The TomTom was trustworthy when dealing with the Southeast Expressway's traffic, and offered accurate times for travel up to Boston. The delay time is shown up in the right corner of the map, with major incidents shown in a slider bar that let's you understand roughly where they are along your route. for a while I let the TomTom automatically change routes for me when it found a better route, but that was a bit unnerving for me not realizing that I was supposed to be heading in a different direction that I expected, and not expecting a change in the route. Thus, as mentioned above, I set the unit to ask before it changed the route. While using the TomTom GO 740 LIVE I was on the TrafficCast dataset, and found the resolution and overall accuracy on the highways good. The recent move to include Inrix data apparently will improve the overall quality of the data as a whole. Like when I first used the Dash Express, I found that the data was very close to reality when traffic was in a highly dynamic state in predicting the start of the back-up. You know these, when you go from 60 MPH to about 10MPH on the highway in about a quarter of a mile? Yes, the TomTom was off by about a tenth to a quarter of a mile on reporting the start of the back-up, which is pretty good considering the task at hand. These situations change in less than 10 minute's time, and I think they had a pretty good handle on the traffic issues.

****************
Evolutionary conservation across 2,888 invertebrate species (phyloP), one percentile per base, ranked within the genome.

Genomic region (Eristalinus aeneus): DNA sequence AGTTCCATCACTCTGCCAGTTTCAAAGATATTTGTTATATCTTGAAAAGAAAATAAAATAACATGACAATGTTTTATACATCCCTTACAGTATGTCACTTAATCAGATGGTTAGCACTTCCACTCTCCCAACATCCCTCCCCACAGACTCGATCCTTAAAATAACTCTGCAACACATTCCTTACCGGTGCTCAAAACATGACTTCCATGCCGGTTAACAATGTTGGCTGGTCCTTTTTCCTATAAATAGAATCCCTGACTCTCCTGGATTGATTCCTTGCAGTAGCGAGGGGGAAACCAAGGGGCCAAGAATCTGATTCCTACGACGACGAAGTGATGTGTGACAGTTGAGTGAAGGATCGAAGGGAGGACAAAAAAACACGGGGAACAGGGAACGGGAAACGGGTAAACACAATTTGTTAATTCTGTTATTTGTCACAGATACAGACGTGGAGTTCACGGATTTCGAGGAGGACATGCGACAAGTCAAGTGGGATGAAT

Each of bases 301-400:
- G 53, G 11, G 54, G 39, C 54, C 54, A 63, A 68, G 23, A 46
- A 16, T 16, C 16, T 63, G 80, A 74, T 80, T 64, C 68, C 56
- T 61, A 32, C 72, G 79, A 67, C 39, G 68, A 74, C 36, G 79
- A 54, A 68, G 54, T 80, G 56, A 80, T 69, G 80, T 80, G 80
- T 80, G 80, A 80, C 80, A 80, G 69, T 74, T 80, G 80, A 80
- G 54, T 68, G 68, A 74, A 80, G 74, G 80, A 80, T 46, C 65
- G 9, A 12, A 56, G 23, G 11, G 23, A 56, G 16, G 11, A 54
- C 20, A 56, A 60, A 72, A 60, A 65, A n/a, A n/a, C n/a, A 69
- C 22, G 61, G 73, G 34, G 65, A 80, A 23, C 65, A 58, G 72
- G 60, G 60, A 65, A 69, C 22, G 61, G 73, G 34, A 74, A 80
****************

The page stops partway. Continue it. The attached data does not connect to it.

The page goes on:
Traffic Menu - The Blue Dot signifies up to date traffic
The criticism that I have is that when you want to "Show the Traffic on the Route" you run into a situation where you are looking at a map that is cluttered and not easy to always see the relative shades of traffic severity; the difference between pulsing Orange and pulsing Red when it's sunny out and you are traveling 65 MPH down the highway is really tough to discern. Yes, the arrows to the right allow you to scroll through the tough spots, but I found that I wanted to see at a glance where the big issues were. Some of the detail screens feel too zoomed in to really get an idea where the issue is.
Traffic Status Map - Easier to see here, harder at 65MPH in the sun while driving in traffic
Dash Express vs. TomTom
I didn't explicitly test the Dash versus the TomTom GO 740 LIVE, but there are some choices made by both that make the overall experience different. Being the pioneer with some amazing step-changes, Dash got some things really good and some things not so good. One aspect that inspired confidence in them understanding the traffic issues at hand was the fact that they left road traces where they had data, giving you a green, yellow or red trace on a road when the traffic was thought to be a certain traffic severity. Surface roads showed traces where other Dash users had been and left tracks. This functionality is commonly referred to as being a GPS Probe; investigating traffic and reporting it back to the central traffic servers (all done behind the scenes of course). On the Dash, while highways offered historical data on top of the probe data to give you a picture of what was in front of you.